We don’t hear about “Hot-Rivet Syndrome” today. But in the 1870’s, in the early days of Levi’s Jeans, metal rivets were not for decoration, they were added to hold weak seams together. One of the weakest seams in jeans was at the crotch. A strategically placed rivet helped to secure that seam. In the late 1800’s cowboys coming in off the range, would kneel or squat in front of warm fires and that rivet would heat up. Upon standing up, well, the sensation was not good. One evening in 1933, the president of Levi Strauss, went camping. That rivet was never used again. New information, when received, can inspire people to change.
The first law of motion is that, “Everything continues in a state of rest unless it is compelled to change by forces impressed upon it.” Tobacco was once considered a cure for cancer … new information changed our understanding of tobacco. Yet people who know better still smoke, having convinced themselves that what is obviously wrong is right when it makes us feel good. Some people will change when they see the light.
Others change only when they feel the heat. Many more refuse to change no matter the importance of doing so. For Christians, change is a promise.
Philippians 1:6 (ESV) And I am sure of this, that he who began a good work in you will bring it to completion at the day of Jesus Christ.
God is going to complete the work in you that He has begun. At the same time, we can be a hindrance to that work when we fight against His refining and pruning of us. There are five important elements of Christian Growth that we find in Acts 20. Those are Accountability, Encouragement, Companionship, Hope, and Comfort. Over the next few months, we’ll take a look at these five things.
Acts 20:1 (NKJV) After the uproar had ceased, Paul called the disciples to himself, embraced them, and departed to go to Macedonia.
In Acts 19, the silversmiths in Ephesus were seeing their sales decline because Christians did not purchase idols. They caused a riot in which two of Paul’s companions were taken into the stadium where their lives were in great danger. Paul wanted to go inside the stadium to defend the lives of Gaius and Aristarchus, but other friends would not let him because to do so would have placed his own life in danger. Because Paul was willing to listen to those friends, he was preserved from harm or even death, reunited with his friends and able to continue in his mission. Friends stand up for friends and friends also keep friends from making dumb or rash decisions. The first of these four elements of growth is friendship and with friendship comes accountability. Accountability is not something that comes easy. It requires a great deal of humility. It’s the ability to submit yourself to the responsibility of others. It is the acceptance of obligation to give account of one’s actions and even receive correction … with thanksgiving. The “with thanksgiving” part is important because prickly friends have hands-off relationships in which people tip toe around them and they never grow.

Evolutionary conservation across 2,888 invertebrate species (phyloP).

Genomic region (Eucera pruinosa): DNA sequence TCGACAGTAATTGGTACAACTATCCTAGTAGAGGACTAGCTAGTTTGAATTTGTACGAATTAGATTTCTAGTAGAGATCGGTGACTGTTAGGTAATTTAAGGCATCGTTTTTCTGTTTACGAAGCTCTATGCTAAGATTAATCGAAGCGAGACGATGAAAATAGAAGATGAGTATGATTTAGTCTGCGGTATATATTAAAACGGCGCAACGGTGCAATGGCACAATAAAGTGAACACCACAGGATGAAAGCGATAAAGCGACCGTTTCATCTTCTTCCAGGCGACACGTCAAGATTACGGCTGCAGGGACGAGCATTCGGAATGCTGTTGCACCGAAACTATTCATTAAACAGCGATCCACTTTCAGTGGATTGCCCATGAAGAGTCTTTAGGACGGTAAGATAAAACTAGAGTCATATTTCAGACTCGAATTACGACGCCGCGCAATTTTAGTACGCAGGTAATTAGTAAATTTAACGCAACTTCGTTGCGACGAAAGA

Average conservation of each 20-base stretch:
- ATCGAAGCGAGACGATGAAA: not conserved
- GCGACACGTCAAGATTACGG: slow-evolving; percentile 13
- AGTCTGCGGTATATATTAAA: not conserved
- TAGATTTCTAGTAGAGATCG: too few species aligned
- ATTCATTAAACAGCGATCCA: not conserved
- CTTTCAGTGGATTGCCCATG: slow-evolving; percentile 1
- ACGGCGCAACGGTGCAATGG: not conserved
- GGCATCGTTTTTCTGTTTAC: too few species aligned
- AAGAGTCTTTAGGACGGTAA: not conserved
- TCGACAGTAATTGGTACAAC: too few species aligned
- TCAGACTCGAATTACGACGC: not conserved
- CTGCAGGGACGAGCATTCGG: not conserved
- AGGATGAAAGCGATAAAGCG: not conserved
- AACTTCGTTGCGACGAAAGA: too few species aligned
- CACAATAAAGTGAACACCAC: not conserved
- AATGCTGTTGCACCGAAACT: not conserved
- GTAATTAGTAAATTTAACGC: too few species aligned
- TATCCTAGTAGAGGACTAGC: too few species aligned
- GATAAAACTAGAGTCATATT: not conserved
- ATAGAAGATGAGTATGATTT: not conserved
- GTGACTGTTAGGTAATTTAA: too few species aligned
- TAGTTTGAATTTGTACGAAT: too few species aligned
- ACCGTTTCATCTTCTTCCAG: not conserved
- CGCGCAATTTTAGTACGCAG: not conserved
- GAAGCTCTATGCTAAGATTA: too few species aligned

Paul embraced friendship and companionship, and he did so wherever he went. He confronted friends whom he saw making concessions and he was certainly willing to be confronted in concessions he may have made. Had this not have been the case, he would have traveled alone. But Paul always traveled with other brothers in Christ. We also travel with brothers in Christ. We are together, a family. I receive from you and you receive from me.
There is none in this family who is greater, but we all have our special place within the body of Christ, submitted to the head Who is Jesus. We play a part in the refining and the pruning process of one another. That’s a role we must give permission to one another to have, but when we do, we grow in Christ together. That’s a role we must give permission to one another to have, but when we do, we grow in Christ together.
When the uproar of the riot had ceased, Paul gathered his Christian brothers and embraced them. If you want to grow, you must embrace your friends. Let them in your life. Tell them how much they mean to you. Tell them how much you need them. You can’t do it without them. We need each other.